December 25th = der Weihnachtstag = On Christmas Day most families have a nice early dinner. Gifts are still exchanged (Geschenke austauschen) among family members, who were not present on Christmas Eve. Unlike English tradition, there is not really a countrywide or cultural meal that is had at Christmas in the German speaking world. In the north carp (der Karpfen) is quite popular and goose (die Gans) is also widely eaten, especially in Germany. In Switzerland, many families have Fondue or Racelette on Christmas Eve and a meat dish with venison (der Wildbraten) or veal (der Kalbsbraten) on Christmas Day.
December 26th = der Stephanitag (Stefanstag) = This holiday commemorates the martyrdom of Saint Stefan (Sankt Stefan). In Austria and Germany it is an official holiday as well as in Switzerland’s Catholic cantons. Many Protestant cantons consider Stefanstag a day of rest and set it equal to a Sunday.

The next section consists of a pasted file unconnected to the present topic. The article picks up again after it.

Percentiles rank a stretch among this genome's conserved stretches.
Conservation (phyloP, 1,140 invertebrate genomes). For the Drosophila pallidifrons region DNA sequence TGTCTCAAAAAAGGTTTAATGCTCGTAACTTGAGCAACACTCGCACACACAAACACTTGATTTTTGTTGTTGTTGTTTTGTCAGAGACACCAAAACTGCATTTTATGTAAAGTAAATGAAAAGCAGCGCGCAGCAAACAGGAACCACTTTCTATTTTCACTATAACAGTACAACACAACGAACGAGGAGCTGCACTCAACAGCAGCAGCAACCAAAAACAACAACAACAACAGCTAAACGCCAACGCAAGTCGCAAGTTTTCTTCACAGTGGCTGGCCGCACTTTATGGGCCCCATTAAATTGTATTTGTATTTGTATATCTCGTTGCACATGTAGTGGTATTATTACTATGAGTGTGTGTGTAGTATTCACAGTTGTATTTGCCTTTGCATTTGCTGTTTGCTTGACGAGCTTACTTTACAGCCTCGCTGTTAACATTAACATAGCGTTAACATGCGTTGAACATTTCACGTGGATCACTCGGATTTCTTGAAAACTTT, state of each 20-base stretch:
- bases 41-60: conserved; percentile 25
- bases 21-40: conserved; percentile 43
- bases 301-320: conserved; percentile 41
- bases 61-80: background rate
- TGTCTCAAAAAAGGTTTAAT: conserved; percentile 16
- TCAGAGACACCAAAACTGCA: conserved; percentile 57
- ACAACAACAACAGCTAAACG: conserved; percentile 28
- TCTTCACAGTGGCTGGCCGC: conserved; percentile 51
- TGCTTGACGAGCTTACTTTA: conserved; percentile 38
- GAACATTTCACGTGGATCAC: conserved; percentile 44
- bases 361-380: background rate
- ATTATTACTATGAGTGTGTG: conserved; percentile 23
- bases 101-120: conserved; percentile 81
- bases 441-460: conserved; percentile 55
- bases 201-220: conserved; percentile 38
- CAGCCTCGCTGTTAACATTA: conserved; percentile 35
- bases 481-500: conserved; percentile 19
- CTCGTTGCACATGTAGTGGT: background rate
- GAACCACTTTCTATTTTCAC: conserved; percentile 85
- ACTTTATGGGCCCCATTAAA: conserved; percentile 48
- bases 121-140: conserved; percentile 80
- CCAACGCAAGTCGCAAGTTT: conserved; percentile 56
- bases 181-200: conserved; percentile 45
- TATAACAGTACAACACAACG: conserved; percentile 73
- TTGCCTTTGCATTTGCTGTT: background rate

December 31st = der Silvester = The day is called Silvester after the patron Saint of the day, Pope Silvester 1, who died on December 31, 335. Shops are generally only open till 4 or 5pm. At midnight the firework display (das Feuerwerk) starts and in many large cities lasts into the early morning, as people continue to shoot off their own fireworks.
January 1st = der Neujahrstag = The first day of the year, New Year’s Day is also a holiday in all German speaking countries. Most people use this to rest up after having celebrated into the early hours of the morning. Each year the Wiener Philharmonic performs its New Year’s Concert (Das Neujahrskonzert der Wiener Philharmoniker). The concert always features music from the Strauss legacy (Johann Strauss I, Johnann Strauss II, Josef Strauss and Eduard Strauss) and is broadcast to 72 countries and some 50 million listeners.